What purpose does the Digital Security Act truly serve?
Most loyal citizens should agree with Bangladesh Information Minister Hasan Mahmud that the Digital Security Act (DSA) provides security to the people from digital harassment.
He scoffed off critics that the DSA has been misused. His comments came against the backdrop of nationwide street protests which turned violent, demanding repeal of the repressive DSA.
The protests sparked from the death of a progressive writer Mushtaq Ahmed, who died in prison due to alleged negligence by jail authorities. He was languishing in prison for nine months and denied bail six times.
Hours after the death of the writer Ahmed, who was incarcerated in a case filed under the cybersecurity law, activist Ruhul Amin was sued under the controversial law after his angry statement was posted on Facebook.
“If such writings sent Mushtaq to jail and then to death, depriving him of bail six times, then arrest me too,” read the loud Facebook post.
Plainclothes detectives picked him up from Khulna city. A senior official of the Detective Branch at Khulna Metropolitan Police said Ruhul was sued under the DSA for his threats to “destabilize” the state, creating social unrest, and over other reasons.
An appropriate statement by a responsible police officer, that a youth leader Ruhul has somehow acquired the capacity to “destabilize” the government and country alone or with a handful of youths.
Sounds like a sequence from a Bollywood movie.
In the first place, the police officer should be reprimanded for undermining the stability of the present government of Prime Minister Sheikh Hasina. Her state stands on the pillars of democracy, pluralism, and of course, strengthened by a strong political party, the Awami League.
Although the country’s constitution promised to protect freedom of expression and freedom of the press, unfortunately, a repressive cybersecurity law was appended in the parliament as legislation at the end of 2018.
Nearly 2000 cases have been filed under the DSA since its enactment on October 8, 2018, according to data from the Bangladesh government’s Cyber Crime Tribunal.
More than 800 cases were filed in the first nine months of 2020 alone, with many of the country’s most prominent editors and senior journalists being increasingly targeted.
At least 247 journalists have been targeted in 2020 by law enforcement agencies, non-state actors, and of course, individuals acting on behalf of the government.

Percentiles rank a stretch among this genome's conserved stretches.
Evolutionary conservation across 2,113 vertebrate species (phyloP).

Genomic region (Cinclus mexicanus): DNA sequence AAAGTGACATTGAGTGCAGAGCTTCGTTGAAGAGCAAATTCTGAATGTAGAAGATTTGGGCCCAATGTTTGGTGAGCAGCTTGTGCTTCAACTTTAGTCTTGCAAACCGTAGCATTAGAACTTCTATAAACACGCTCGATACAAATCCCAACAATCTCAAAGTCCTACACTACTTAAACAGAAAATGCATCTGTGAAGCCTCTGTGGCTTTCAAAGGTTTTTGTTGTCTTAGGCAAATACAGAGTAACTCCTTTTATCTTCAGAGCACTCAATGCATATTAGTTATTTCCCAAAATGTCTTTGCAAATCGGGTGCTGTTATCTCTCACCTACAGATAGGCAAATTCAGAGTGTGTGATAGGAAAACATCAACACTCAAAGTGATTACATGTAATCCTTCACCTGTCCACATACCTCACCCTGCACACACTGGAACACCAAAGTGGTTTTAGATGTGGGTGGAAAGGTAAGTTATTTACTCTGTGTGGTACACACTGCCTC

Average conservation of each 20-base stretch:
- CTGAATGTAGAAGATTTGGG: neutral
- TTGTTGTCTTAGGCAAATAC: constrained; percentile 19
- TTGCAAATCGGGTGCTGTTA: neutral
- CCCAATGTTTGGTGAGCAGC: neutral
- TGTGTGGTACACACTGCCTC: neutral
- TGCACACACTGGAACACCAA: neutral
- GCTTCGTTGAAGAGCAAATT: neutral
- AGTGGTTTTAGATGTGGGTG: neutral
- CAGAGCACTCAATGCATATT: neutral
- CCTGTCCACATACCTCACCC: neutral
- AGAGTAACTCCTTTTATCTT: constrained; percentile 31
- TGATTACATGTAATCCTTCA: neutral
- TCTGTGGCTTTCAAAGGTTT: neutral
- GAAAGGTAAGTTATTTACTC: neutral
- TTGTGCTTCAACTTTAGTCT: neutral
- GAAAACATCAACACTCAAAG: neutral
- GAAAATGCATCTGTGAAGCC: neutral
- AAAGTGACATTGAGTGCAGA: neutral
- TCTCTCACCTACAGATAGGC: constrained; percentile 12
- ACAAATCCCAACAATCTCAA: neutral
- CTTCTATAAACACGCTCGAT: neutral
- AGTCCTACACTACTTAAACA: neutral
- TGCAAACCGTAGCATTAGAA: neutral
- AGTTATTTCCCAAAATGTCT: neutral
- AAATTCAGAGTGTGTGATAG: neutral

Last year, during the lockdown, the authorities randomly misused DSA to silence critics, doctors, netizens, and journalists who were critiquing the government’s management of the pandemic.
The use of the DSA has been so outlandish that even folk singers, minors, writers, and cartoonists were not spared from being detained.
Mysteriously, the law has not cast shadows upon Islamist groups -- one of the key groups that have been spreading disinformation on Covid-19 and also spewing hate speech.
The waz-mongers (Islamic evangelists) in waz-mahfils have dared to speak against Ekushey book fair, Ekushey February, elective democracy, gender equality, the Liberation War, the national anthem, national flag, Pahela Baishakh, pluralism, secularism, women leadership, women’s empowerment, and the list goes on and on.
Dr Syeda Aireen Jaman, secretary-general of PEN International Bangladesh said that the law has been discriminately used against critics and journalists, while the mullahs who are a threat to secularism and pluralism are deliberately left out.
Several eminent citizens, intellectuals, and civil society leaders stated that there is no doubt that the anti-democratic DSA has been born outside the elective democracy and politics to inject a “culture of fear” among the citizens.
Dr Mizanur Rahman, of Dhaka University, stated that the responsibility of the death of Ahmed rests upon the state, as he died in judicial custody, pending trial of the DSA.
He also said that the draconian law impedes freedom of expression and encourages self-censorship and contradicts the principles of democracy, pluralism, and press freedom.
Saleem Samad is an independent journalist, media rights defender, recipient of Ashoka Fellowship and Hellman-Hammett Award. He can be reached at [email protected]; Twitter @saleemsamad.